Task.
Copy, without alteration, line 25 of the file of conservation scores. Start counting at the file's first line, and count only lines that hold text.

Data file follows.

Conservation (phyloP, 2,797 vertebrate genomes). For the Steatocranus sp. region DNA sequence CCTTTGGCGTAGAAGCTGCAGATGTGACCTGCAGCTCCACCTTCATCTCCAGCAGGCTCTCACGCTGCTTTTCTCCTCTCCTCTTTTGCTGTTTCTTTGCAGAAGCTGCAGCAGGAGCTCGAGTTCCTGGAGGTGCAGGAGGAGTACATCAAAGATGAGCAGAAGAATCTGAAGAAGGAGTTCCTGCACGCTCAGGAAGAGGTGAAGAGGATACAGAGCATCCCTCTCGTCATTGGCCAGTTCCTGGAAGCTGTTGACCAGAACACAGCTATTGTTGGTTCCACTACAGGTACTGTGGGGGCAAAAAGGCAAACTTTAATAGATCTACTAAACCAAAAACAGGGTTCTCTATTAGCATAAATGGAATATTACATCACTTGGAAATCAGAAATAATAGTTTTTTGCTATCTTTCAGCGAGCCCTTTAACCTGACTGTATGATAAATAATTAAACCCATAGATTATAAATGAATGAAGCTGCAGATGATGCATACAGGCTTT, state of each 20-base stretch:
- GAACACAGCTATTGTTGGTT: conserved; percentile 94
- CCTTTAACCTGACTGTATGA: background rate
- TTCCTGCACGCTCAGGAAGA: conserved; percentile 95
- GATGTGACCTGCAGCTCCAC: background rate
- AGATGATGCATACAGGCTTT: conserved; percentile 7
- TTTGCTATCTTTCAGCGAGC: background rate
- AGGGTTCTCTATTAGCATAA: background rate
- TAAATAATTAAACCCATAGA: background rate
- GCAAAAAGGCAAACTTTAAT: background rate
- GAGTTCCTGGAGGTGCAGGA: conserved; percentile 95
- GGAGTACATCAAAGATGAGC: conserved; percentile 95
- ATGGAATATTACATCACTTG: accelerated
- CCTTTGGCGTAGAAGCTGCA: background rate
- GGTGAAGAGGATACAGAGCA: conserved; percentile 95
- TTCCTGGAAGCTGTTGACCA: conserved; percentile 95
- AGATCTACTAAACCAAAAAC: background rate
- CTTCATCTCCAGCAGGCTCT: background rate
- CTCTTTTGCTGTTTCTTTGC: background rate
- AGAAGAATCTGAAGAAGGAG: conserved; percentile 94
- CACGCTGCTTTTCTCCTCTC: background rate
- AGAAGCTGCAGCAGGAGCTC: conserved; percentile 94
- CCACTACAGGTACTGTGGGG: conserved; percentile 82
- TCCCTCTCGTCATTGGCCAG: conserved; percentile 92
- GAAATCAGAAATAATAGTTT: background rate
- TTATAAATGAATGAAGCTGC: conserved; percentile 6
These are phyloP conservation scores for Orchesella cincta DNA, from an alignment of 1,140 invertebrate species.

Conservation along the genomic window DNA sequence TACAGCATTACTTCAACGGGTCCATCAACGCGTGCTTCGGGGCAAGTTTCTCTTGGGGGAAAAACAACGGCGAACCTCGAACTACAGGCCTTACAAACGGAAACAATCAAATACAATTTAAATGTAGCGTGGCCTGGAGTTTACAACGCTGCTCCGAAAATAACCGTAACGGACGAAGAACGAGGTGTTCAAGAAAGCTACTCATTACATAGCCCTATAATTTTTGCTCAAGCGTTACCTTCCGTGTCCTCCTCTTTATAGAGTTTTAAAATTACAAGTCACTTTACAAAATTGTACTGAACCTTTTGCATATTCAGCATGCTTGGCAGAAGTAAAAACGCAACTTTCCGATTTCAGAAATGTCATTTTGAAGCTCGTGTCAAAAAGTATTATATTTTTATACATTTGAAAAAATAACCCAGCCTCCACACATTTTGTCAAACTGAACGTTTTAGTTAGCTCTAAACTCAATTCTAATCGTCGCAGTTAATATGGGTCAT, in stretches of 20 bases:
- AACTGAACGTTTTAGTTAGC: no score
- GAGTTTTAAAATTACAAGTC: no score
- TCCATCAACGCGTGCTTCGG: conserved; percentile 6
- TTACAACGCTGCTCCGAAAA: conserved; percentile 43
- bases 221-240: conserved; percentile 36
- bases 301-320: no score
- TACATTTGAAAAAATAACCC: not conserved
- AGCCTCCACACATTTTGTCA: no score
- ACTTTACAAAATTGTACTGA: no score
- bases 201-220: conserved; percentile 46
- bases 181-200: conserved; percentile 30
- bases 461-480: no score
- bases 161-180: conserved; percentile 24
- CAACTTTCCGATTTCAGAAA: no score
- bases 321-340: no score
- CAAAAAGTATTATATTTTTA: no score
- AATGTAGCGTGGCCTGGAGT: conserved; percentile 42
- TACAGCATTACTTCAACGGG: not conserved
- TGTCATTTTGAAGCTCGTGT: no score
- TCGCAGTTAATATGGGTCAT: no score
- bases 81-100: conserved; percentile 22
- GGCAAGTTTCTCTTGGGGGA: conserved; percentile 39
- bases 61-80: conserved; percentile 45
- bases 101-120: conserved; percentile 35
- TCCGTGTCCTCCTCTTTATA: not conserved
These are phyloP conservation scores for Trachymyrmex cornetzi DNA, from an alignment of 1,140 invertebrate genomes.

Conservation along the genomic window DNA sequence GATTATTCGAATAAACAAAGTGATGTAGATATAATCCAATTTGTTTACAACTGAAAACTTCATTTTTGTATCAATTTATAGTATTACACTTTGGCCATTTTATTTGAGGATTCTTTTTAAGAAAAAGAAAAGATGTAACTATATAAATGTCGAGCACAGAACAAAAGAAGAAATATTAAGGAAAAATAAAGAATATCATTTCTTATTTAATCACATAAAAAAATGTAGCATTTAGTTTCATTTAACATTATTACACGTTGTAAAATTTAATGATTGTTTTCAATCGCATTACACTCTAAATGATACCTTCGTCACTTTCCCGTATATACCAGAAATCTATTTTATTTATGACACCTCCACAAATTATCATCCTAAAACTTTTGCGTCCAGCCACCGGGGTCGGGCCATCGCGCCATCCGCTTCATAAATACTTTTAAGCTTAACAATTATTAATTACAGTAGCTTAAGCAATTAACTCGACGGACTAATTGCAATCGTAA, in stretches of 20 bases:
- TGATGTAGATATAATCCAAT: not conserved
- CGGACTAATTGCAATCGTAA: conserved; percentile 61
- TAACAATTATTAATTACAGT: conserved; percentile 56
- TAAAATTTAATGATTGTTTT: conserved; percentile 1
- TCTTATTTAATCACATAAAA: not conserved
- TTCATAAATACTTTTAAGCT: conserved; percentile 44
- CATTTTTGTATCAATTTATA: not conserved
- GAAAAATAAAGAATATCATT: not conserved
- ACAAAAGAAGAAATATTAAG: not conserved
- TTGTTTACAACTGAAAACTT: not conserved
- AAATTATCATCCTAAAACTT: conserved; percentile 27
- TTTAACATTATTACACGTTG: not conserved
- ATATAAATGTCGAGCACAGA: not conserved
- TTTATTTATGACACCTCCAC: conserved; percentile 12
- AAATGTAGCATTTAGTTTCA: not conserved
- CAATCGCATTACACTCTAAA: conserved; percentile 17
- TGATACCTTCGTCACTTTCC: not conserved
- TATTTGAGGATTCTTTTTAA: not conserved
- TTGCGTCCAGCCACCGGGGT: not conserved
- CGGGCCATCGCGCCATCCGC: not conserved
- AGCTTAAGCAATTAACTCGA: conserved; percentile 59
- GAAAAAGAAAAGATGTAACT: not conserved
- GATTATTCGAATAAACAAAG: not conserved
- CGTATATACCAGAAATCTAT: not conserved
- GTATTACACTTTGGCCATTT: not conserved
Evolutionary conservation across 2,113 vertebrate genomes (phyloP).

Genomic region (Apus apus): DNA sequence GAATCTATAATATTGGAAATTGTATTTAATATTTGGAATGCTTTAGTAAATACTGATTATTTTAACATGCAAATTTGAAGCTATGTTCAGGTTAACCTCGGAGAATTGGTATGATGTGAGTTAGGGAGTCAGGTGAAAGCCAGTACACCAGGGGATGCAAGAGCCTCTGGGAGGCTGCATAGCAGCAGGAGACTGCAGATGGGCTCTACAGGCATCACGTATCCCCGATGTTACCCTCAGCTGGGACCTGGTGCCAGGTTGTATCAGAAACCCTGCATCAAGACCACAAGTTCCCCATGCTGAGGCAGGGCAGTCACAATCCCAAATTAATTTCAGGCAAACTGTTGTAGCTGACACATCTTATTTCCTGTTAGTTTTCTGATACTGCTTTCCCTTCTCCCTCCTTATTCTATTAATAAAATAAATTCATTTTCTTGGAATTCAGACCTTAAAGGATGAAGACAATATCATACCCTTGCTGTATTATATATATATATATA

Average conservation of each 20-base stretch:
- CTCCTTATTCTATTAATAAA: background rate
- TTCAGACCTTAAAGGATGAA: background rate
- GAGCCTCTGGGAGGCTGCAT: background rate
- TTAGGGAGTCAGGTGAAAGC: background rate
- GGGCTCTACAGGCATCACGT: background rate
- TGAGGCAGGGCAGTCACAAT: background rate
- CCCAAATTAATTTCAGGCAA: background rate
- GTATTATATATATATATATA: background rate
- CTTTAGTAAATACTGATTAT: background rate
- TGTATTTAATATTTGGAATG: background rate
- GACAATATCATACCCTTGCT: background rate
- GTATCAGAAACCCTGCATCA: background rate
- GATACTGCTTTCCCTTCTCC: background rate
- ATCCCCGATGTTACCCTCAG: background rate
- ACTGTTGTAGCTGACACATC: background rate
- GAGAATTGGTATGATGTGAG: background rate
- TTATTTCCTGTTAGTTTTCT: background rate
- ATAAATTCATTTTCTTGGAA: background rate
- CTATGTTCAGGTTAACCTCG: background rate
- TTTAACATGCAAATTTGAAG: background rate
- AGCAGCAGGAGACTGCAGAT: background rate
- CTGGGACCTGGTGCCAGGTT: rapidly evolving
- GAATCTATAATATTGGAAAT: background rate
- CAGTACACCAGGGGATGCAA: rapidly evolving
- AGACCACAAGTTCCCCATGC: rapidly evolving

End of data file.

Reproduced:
- GAAATCAGAAATAATAGTTT: background rate